- Oil - Feel free to use any neutral oil substitute instead of canola oil. You can use sunflower or grapeseed oil.
- Gluten-Free- Make these vegan pizzelles gluten-free by swapping out the all-purpose flour for gluten-free flour.
See below for some other fun ways to use pizzelle cookies!
- Edible Bowls - Press the freshly made, still warm pizzelle inside of a bowl and let it crisp up. In just a few minutes you will have an edible bowl that you can fill with all sorts of goodies.
- Cannoli Shells - To make a cannoli shell, wrap the still warm pizzelle around a cannoli tube. Once they harden up, remove the tube and fill it with sweetened ricotta and chocolate chips!
- Waffle Cones - Use a cone-shaped tool to shape the pizzelles into waffle cones and then fill them with your favorite ice cream!
Check out this other fun holiday dessert!
As soon as you remove the cookies from the pizzelle maker, lay them flat and allow them to cool completely on a cooling rack. Never stack them while they are drying as the steam will cause them to lose their crispiness; allow the cookies to air dry for a few hours.
Yes! You can use a variety of flavors in this recipe but to make chocolate pizzelles, only use 4 ½ cups of flour and ½ cup cocoa powder.
Great question! These vegan pizzelles taste a little bit like black licorice due to the anise flavoring but they also have the lemon and sugar to balance them out. So they taste like a sweet cookie with a note of licorice on the back of the bite. The texture will be crispy and crunchy.
Equipment can have a big impact on how a recipe turns out. Please see below what equipment you will need to make this recipe.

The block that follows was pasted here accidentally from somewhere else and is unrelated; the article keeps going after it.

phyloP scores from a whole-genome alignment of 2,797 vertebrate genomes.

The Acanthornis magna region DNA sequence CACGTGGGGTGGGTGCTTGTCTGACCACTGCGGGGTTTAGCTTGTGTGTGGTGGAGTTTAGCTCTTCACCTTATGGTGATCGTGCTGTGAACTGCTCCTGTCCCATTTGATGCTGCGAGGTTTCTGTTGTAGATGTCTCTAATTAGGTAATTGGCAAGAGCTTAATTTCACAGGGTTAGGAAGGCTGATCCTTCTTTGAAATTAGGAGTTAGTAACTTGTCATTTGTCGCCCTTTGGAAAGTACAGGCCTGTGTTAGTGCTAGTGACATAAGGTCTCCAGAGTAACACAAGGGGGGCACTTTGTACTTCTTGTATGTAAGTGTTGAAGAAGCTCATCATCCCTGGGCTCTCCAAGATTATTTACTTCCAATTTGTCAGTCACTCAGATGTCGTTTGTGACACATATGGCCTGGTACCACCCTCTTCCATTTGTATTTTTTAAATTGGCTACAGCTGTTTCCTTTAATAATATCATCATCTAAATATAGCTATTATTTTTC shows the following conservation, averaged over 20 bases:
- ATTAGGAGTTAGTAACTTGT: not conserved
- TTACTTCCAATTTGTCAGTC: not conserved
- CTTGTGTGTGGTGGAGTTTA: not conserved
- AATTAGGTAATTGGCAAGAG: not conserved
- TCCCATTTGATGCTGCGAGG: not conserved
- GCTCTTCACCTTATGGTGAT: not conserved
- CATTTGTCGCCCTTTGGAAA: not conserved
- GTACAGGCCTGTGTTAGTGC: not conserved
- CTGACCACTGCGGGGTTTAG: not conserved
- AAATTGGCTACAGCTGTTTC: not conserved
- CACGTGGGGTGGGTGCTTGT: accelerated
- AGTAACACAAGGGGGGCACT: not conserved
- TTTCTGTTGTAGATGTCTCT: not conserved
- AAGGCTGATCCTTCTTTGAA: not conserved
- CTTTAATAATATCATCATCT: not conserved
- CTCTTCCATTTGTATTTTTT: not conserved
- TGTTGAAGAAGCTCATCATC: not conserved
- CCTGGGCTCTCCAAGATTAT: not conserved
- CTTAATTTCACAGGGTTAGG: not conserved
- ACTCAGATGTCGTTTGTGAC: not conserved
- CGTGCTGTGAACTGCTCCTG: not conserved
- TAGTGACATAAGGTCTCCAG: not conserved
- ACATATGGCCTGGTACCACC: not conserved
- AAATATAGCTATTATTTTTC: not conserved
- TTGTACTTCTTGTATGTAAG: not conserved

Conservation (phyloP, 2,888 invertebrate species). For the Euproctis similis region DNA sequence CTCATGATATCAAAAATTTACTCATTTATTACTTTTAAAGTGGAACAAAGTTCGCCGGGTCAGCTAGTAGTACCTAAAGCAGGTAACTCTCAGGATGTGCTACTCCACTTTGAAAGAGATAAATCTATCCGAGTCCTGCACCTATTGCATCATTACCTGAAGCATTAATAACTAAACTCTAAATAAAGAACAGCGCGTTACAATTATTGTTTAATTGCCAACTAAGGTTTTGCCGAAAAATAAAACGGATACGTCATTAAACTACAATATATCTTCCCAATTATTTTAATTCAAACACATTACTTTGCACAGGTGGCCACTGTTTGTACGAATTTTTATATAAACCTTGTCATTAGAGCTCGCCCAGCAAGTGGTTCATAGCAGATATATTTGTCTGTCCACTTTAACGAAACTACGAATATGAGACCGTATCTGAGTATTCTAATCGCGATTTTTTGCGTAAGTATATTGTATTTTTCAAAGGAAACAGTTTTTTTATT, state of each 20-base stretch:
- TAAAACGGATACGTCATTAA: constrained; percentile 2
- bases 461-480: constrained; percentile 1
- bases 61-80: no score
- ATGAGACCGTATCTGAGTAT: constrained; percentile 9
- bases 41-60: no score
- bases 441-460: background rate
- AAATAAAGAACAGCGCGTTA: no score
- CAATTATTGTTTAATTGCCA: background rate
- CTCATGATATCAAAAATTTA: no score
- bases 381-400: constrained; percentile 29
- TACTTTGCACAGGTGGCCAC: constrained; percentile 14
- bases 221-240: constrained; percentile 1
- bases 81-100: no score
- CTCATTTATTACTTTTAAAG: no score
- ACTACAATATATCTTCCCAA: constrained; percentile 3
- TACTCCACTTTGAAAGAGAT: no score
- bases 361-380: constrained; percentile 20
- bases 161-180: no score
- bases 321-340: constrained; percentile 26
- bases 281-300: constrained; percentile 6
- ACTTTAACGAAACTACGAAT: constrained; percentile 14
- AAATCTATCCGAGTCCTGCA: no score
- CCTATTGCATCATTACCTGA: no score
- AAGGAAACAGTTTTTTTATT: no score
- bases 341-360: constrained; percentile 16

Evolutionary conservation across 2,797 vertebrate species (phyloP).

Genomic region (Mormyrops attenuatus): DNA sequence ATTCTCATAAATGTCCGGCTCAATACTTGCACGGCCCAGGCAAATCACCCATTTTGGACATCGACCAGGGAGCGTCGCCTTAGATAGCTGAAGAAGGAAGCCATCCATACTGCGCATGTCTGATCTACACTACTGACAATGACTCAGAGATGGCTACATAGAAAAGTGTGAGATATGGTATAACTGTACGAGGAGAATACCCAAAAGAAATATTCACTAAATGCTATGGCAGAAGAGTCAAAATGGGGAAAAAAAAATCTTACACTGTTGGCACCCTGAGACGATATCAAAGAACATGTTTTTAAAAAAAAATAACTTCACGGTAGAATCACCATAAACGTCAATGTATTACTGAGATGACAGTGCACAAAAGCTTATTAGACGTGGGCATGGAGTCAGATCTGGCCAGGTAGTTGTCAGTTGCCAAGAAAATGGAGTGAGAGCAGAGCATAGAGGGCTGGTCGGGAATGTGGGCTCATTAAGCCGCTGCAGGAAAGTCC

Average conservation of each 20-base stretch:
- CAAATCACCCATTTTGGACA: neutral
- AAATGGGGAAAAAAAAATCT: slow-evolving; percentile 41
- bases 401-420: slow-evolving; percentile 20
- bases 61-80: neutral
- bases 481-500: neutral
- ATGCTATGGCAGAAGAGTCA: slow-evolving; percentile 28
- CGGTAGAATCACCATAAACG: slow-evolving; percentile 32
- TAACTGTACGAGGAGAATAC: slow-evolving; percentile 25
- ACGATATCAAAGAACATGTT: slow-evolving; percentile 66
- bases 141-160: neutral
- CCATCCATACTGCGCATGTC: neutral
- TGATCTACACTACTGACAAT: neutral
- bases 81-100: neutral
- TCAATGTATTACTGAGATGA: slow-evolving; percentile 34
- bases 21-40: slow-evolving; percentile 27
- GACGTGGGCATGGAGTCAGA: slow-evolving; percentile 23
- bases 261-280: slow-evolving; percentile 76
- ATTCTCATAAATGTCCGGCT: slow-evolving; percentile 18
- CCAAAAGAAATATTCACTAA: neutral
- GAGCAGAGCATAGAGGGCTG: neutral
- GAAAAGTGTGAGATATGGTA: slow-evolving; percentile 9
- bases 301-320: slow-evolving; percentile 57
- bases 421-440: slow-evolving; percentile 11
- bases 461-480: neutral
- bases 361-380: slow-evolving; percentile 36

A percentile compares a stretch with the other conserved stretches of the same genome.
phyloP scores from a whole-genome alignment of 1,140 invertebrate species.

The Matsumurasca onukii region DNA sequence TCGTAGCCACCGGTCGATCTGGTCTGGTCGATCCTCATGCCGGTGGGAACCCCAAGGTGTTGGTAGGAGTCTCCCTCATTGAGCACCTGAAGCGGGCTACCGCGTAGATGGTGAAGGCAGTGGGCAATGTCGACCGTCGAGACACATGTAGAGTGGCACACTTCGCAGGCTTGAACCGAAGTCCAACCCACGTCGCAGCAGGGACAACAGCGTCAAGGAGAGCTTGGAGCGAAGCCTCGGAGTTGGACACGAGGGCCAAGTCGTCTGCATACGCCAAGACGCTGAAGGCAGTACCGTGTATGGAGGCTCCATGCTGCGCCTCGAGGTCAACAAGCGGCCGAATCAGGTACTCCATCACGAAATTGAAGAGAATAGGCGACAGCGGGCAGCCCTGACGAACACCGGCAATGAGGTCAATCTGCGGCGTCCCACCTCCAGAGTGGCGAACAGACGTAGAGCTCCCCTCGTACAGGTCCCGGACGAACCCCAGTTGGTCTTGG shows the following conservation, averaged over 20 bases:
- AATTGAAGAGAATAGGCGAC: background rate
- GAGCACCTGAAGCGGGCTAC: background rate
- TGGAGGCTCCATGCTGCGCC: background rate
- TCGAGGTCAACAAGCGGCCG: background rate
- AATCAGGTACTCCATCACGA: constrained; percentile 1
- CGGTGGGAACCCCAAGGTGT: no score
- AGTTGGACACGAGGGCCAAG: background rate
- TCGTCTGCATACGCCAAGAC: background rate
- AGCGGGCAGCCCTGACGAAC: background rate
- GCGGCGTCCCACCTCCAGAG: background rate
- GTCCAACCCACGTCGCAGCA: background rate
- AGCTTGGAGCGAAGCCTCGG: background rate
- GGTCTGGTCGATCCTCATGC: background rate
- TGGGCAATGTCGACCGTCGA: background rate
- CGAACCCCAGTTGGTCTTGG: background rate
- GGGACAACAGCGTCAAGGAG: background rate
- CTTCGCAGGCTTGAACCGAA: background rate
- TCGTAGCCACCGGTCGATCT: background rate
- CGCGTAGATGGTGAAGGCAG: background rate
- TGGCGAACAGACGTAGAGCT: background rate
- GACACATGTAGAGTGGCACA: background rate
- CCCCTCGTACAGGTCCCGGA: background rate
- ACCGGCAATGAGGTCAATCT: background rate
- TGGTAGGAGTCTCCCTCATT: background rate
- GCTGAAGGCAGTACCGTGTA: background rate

- Pizzelle Machine
- Glass Bowl
- Baker's Dusting Wand
Store the pizzelles in aluminum foil, cookie, or coffee tins, or paper bags. They will store for up to three weeks this way.
Do not store the pizzelles in an airtight container or a plastic bag as it will cause them to get soft.
You can easily freeze pizzelle for up to 3 months. When they are at room temperature, wrap them in groups of 4-5 first in plastic wrap and then in aluminum foil to prevent freezer burn. Then, place them in a freezer container to avoid being crushed in the freezer.
Store these pizzelles at room temp to keep them crispy. The beauty of these is how delightfully crisp that they get. If you store them in a ziplock bag, they will get soft.
Vegan Anise Pizzelles
- 5 cups All-Purpose Flour
- 2 tablespoons lemon zest zest of one lemon
- 3 cups Vegetable Oil
- 2 cups Granulated Sugar
- 1 tablespoon Baking Powder
- 6 Flax Eggs
- 3 teaspoons Anise Extract
- 2 cups Plant Milk
- 1 teaspoon Salt
- Make your flax eggs and set them aside for 10-15 minutes to firm up.
- In a large glass bowl, add the flour, baking powder, salt, and sugar and mix until combined. Slowly add the plant milk and the vegetable oil and stir until a loose batter forms.
- Stir in the flax eggs, anise extract, and lemon zest and stir to combine. This will leave you with a thick batter that is somewhat consistent to pancake or waffle batter. This is what we are going for.
- Plugin the pizzelle machine and allow it to warm up. Once the machine is warmed, add 1 tablespoon of batter to each cookie mold. You will be able to make two cookies at a time.
- Close and lock the lid and cook for two minutes. When the two minutes are up, open the pizzelle machine and remove the cookies to a baking rack to cool.
- Repeat until you use up all the batter.
- Let the cookies rest on the baking rack to crisp up. The texture of the cookies is going to be crisp and crunchy, like a thin waffle. Sprinkle with powdered sugar and enjoy!
- Cook to a minimum temperature of 165 °F (74 °C)
- Don't leave food sitting out at room temperature for extended periods
- Never leave cooking food unattended
- Use oils with high smoking point to avoid harmful compounds
- Always have good ventilation when using a gas stove